The Narrative Fallacy writes "Russia's next-generation manned space vehicle may be equipped with thrusters to perform a precision landing on its return to Earth. Previous manned missions have landed on Earth using a parachute or, in the case of space shuttles, a pair of wings. Combined with retractable landing legs and a re-usable thermal protection system, the new system promises to enable not only a safe return to Earth, but also the possibility of performing multiple space missions with the same crew capsule. The spacecraft will fire its engines at an altitude of just 600-800m, as the capsule is streaking toward Earth after re-entering the atmosphere at the end of its mission. After a vertical descent, the precision landing would be initiated at the altitude of 30m above the surface. Last July, Korolev-based RKK Energia released the first drawings of a multi-purpose transport ship, known as the Advanced Crew Transportation System (ACTS), which, at the time, Russia had hoped to develop in co-operation with Europe. 'It was explained to us how it was supposed to work and, I think, from the technical point of view, there is no doubt that this concept would work,' says Christian Bank, the leading designer of manned space systems at EADS-Astrium in Bremen, Germany. However, the design of the spacecraft's crew capsule had raised eyebrows in some quarters, as it lacked a parachute — instead sporting a cluster of 12 soft-landing rockets, burning solid propellant. Inside Russia, the idea apparently has many detractors. During the formal defense of the project, one high-ranking official skeptical of the rocket-cushioned approach to landing reportedly used an unprintable expletive to describe what was going to happen to crew members unlucky enough to encounter a rocket engine failure a few seconds before touchdown."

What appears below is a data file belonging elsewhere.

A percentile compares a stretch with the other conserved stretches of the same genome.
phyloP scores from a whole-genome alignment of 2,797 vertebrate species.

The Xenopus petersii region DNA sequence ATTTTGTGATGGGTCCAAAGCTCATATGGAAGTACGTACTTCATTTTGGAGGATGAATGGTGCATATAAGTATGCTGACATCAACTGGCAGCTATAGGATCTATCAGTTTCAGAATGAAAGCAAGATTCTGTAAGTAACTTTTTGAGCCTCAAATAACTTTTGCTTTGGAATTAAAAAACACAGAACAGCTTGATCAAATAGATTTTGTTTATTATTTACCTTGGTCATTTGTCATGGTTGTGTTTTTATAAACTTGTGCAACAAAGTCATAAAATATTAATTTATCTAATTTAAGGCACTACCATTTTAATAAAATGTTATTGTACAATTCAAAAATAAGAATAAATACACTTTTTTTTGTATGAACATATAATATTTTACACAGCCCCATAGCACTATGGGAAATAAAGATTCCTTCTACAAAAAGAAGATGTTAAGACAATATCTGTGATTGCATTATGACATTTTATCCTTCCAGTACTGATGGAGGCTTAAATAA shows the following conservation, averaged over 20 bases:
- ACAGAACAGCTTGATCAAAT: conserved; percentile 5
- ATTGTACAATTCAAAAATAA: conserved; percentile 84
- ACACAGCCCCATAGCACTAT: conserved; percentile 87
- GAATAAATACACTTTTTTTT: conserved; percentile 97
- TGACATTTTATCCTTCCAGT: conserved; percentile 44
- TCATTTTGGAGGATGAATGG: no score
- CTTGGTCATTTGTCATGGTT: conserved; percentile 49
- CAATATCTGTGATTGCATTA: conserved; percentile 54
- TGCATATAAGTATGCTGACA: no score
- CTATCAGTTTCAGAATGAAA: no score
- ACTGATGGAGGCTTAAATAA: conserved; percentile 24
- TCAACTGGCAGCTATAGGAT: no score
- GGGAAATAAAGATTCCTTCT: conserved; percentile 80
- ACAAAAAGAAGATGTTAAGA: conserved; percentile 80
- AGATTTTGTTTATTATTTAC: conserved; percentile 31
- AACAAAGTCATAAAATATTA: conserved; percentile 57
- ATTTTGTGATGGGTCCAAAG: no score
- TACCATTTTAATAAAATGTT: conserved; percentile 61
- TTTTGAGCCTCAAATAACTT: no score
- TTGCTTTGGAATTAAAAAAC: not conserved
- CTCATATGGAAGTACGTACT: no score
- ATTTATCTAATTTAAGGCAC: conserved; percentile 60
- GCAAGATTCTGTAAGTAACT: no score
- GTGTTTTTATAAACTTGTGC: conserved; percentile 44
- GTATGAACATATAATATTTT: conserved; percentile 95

The Almighty Buck

Russian Hopes To Cash In On Emoticons 213

drewmoney writes "According to a BBC article, Entrepreneur Oleg Teterin said the trademark for the ';-)' emoticon was granted to him by Russia's federal patent agency. 'Legal use will be possible after buying an annual licence from us,' he was quoted by the newspaper Kommersant as saying. 'It won't cost that much — tens of thousands of dollars,' added the businessman, who is president of Superfone, a company that sells advertising on mobile phones. The president of Russian social networking site, Nikita Sherman said: 'You're not likely to find any retards in Russia who'll pay Superfone for the use of emoticons.'" Teterin may have gotten the idea by catching up on some old news about Despair, Inc., which in May 2000 was awarded a US trademark on the "frowny" emoticon (Slashdot story).

"Don't worry about people stealing your ideas. If your ideas are any good, you'll have to ram them down people's throats." -- Howard Aiken